Aytaç Ünsal, a lawyer who had until recently been on a hunger strike in support of his demand for a fair trial, was detained and arrested yesterday on charges that he was trying to illegally flee the country and was allegedly beaten by the police while in custody, according to his father Nihat Ünsal, the Stockholm Center for Freedom reported.
Nihat Ünsal shared a photograph of his son’s battered face on Twitter. “We moved to a hotel in Istanbul to seek treatment for my son, who ended a hunger strike on September 3. But we were not left alone there as armed police officers raided our room,” he said.
Ünsal had been on a hunger strike for 213 days and was released from prison on September 3 due to health reasons and called off his hunger strike the following day.
The Supreme Court of Appeals conditionally released Ünsal “until he recovers” from his hunger strike. Although he had previously refused medical treatment, Ünsal agreed to it after his release.
His father claimed that the hospital was pressured into stopping Ünsal’s treatment, so they moved to Istanbul. “Please tell me as a father, where should we go to live?” he asked.
Ünsal had been in prison since September 12, 2018 on charges of membership in the outlawed Revolutionary People’s Liberation Army/Front (DHKP/C), which is recognized as a terrorist organization by Turkey, the US and the EU. He was accused of “communicating the organization’s messages to captured members and acting as a courier” and sentenced to 10 years, six months by an İstanbul court on March 20, 2017. The case was based on the testimony of a secret witness who has been used by the prosecution in a variety of cases.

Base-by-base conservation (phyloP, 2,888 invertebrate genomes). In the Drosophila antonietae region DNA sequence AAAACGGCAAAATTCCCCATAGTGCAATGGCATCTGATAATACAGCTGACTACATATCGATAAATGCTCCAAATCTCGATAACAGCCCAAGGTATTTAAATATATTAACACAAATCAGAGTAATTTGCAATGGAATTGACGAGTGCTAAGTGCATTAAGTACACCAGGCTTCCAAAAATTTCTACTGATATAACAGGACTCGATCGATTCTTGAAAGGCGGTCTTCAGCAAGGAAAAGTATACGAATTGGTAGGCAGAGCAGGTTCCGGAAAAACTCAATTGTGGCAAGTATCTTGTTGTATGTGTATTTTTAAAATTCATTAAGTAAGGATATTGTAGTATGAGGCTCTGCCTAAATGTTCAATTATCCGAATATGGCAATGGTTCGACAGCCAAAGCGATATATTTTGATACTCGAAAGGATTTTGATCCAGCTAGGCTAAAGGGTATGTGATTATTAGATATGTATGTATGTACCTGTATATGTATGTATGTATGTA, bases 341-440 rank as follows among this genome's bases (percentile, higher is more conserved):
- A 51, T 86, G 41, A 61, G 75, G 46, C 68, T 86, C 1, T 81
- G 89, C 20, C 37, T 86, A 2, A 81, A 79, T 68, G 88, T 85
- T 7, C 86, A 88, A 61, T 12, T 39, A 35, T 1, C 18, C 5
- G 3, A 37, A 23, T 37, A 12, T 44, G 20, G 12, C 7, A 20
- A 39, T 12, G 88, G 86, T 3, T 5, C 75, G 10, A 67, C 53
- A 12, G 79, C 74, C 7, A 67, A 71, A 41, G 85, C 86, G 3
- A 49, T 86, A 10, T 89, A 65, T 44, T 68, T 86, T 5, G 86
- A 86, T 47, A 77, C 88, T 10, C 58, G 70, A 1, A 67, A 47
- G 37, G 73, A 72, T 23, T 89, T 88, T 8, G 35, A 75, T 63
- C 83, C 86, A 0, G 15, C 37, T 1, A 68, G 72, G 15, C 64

The People’s Law Firm (Halkın Hukuk Bürosu), of which Ünsal is a member, published a statement saying he was beaten during detention and that there were significant bruises and marks on his body. They added that Ünsal was not given his medication and that his arrest was completely contrary to the decision of the Supreme Court of Appeals as he had not recovered from his hunger strike. “Aytaç Ünsal’s arrest is unlawful, as he his continuing with his treatment,” they said.
The Turkish government has been accused of intimidating lawyers representing clients associated with dissident groups. In September, rapporteurs from the Parliamentary Assembly of the Council of Europe (PACE) expressed concern over the situation of lawyers in Turkey after what they defined as “a series of worrying developments” in a press statement.
“Lawyers should not be criminalized for exercising their profession, or convicted on dubious charges,” said Alexandra Louis, PACE’s general rapporteur on the situation of human rights defenders in Council of Europe member states, and Thomas Hammarberg and John Howell, the two co-rapporteurs for the monitoring of Turkey.
In a 2018 report, the Office of the United Nations High Commissioner for Human Rights (OHCHR) highlighted “a pattern of persecution of lawyers representing individuals accused of terrorism offenses, being associated with their clients’ cause (or alleged cause) while discharging their official functions, and consequently prosecuted for the same or related crime attributed to their client.”
According to a report by The Arrested Lawyers Initiative, a non-profit organization dedicated to “defending the defenders,” more than 1,600 lawyers have been detained, over 600 have been arrested and 441 have been convicted of the charge of membership in a terrorist organization.